Gaelyn Garrett, M.D., joined the Vanderbilt Voice Center in 1994, four years after the center was formed to serve the strong demand for professional voice care in Nashville, “Music City.” Today, as the center’s senior executive medical director, Garrett has helped the program achieve national leadership through embracing clinical innovation, new technologies and a unique relationship with local performing professionals.
“We’ve learned treatment takes more than just a straightforward medical approach,” said Garrett. “You need to look at a voice disorder from a holistic standpoint. Figure out medically what’s wrong, but also take a behavioral perspective. What got the patient there, and what issues predated them presenting their current symptoms? It’s been essential to develop a multidisciplinary team including colleagues from various specialties.”
Building a Top Voice Care Program
Vanderbilt’s voice center, the brainchild of Robert Ossoff, M.D., now houses a team of more than a dozen experts, including otolaryngologists, speech pathologists, singing specialists, physical therapists and other specialized staff. According to Garrett, building this multidisciplinary team with dedicated specialty training in laryngology or voice work has been just as essential as adopting the latest technologies.
“All of our physicians have specialty training, and they’ve all done fellowships – an extra year of training specifically in voice or laryngology,” said Ossoff. “In addition, our speech language pathologists have done subspecialty training specifically in voice. Beyond that, we have access to colleagues in physical therapy, gastroenterology and pulmonary medicine. Those resources are really necessary to get the maximum evaluation.”
Garrett says continuing to foster the center’s ties with the Nashville music community has been another key to success. The center’s local outreach includes a strong educational component focused on preventive care of the voice.
“One of the most positive impacts we’ve seen in the community is education among music industry professionals,” said Garrett. “When I started my fellowship in 1994, there was a lot more smoking and overuse of the voice, both before and after performances. I think the education we’ve provided to the music industry has helped encourage more favorable behaviors.”
The center’s educational outreach has included voice workshops to industry groups and a partnership with the Grand Ole Opry, as well as annual training courses for physicians and speech pathologists about caring for professional singers.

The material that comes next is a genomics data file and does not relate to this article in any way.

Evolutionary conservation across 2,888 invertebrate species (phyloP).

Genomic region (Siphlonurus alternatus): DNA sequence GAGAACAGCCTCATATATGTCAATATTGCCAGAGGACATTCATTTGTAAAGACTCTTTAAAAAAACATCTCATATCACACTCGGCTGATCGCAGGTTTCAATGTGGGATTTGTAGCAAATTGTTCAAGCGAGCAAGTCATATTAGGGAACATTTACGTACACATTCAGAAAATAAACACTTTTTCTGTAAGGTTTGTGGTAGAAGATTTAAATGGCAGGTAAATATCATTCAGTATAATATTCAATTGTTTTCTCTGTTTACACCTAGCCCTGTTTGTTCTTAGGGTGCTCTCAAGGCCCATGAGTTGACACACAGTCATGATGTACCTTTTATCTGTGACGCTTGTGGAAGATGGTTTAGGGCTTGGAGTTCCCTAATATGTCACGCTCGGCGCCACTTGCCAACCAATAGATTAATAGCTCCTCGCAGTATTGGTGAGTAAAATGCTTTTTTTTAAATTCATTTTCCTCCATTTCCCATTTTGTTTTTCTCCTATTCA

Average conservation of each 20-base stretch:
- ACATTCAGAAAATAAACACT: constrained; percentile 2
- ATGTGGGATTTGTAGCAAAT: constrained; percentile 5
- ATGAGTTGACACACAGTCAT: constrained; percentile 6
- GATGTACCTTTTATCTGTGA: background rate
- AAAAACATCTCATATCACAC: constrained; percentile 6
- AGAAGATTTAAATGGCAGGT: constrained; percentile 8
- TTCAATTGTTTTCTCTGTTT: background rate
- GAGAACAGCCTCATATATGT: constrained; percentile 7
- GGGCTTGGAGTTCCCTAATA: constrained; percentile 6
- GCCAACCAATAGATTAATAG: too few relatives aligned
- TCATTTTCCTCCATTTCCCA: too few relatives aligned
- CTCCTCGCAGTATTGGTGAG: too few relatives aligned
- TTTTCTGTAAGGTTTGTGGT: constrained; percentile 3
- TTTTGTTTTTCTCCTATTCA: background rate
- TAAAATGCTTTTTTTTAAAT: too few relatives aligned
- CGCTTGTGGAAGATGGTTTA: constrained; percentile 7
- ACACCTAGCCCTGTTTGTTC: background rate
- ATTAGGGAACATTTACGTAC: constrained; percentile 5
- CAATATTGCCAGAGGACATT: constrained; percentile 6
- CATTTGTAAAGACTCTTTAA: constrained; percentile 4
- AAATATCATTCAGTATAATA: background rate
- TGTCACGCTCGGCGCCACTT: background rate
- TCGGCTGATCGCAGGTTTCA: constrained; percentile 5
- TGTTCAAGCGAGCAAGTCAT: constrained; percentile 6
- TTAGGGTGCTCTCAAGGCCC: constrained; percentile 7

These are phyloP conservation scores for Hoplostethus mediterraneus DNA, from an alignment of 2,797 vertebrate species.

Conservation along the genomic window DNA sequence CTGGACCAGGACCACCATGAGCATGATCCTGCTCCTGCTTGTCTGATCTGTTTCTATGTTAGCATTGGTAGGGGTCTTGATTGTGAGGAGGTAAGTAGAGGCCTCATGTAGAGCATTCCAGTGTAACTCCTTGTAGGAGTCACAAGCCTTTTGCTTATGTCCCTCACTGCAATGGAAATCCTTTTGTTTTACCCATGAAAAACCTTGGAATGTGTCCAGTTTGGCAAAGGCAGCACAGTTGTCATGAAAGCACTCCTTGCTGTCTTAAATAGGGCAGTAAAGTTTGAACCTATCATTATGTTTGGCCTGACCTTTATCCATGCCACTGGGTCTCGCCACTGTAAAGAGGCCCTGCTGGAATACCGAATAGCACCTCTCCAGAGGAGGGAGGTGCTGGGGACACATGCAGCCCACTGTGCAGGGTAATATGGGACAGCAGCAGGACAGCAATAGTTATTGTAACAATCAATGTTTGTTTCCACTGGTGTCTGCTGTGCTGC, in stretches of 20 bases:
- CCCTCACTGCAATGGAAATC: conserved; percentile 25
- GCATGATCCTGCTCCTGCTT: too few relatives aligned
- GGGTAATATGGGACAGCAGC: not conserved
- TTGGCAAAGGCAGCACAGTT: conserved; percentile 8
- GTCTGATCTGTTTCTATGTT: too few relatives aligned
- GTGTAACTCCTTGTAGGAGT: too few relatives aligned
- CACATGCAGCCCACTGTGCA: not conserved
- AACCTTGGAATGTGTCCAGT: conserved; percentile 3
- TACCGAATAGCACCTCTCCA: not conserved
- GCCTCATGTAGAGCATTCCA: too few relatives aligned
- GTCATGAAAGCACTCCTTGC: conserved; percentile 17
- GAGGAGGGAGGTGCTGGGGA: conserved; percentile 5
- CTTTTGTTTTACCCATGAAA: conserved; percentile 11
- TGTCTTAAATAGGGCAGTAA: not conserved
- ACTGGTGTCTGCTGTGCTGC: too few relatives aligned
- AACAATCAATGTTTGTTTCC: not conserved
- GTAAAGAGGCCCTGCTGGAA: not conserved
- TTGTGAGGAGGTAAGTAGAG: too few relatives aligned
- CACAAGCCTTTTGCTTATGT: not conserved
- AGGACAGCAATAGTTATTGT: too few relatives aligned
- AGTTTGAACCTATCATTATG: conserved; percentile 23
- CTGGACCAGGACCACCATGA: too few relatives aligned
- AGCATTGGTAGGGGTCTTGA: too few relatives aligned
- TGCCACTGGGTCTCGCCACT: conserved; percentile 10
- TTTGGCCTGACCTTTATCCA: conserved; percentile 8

The Changing Landscape of Voice Care
“In my early career here, we saw more abnormalities on the vocal folds themselves – phonotraumatic lesions – such as nodules, polyps and cysts. Now we’re looking more at musculoskeletal issues.”
Along with seeing better self-care among music professionals, the center has experienced changes in the types of voice conditions needing treatment.
“In my early career here, we saw more abnormalities on the vocal folds themselves – phonotraumatic lesions – such as nodules, polyps and cysts,” said Garrett. “Now we’re looking more at musculoskeletal issues. Posture is a big thing – how the performer or songwriter is holding their guitar or playing the keyboard. And exercise. They may be overdoing it with weight lifting or free weights, building muscles that can have adverse effect on voice behavior.”
Translational research undertaken at Vanderbilt and elsewhere is also changing standard of care for voice rehabilitation. For example, Vanderbilt has re-evaluated its voice rest protocols due to its own translational research. “When I came here as a fellow, we prescribed voice rest for two weeks after surgery,” Garrett said. “Now we’re reducing that to three to six days, based on our own research. We’ve discovered that some of the positive healing factors are produced more with movement.”
Another evolving focus is predictive models to better understand risk for voice disorders. “Our researchers are looking at how to predict which artist starting their career is going to have problems,” said Garrett. “Not everyone will see a polyp develop because of overuse or misuse. How can we predict that? How can we try to counsel young artists appropriately?”
Treating the Whole Patient, Not Just the Voice
Developing a treatment program combining advanced diagnostic technologies and multidisciplinary team assessment, including input from physical therapists, has empowered a more patient-centered approach to voice care. Garrett says this is especially true for patients with conditions of uncertain diagnosis.
“Where we’ve really moved forward is the patients where you don’t see anything obvious when you do the vocal fold exam in the office,” said Garrett. “That goes back to looking at the musculoskeletal system. Vanderbilt has pioneered in that area within the past five to seven years. In the past, when you didn’t see anything, you might overtest or overtreat. You would do certain radiographic testing. You would check for acid reflux, and acid reflux is something that I think has been overly diagnosed in the past related to voice disorders. Now, the collaboration we have with our physical therapists has opened up a completely new avenue of care.”
Looking ahead to the center’s future, Garrett still feels “Music City” is the perfect setting to further innovate in professional voice care. “The connection we have with Nashville’s Music Row has been so positive… We’ve had close collaborations with many different music organizations in town. We all want their artists to be here for the long term.”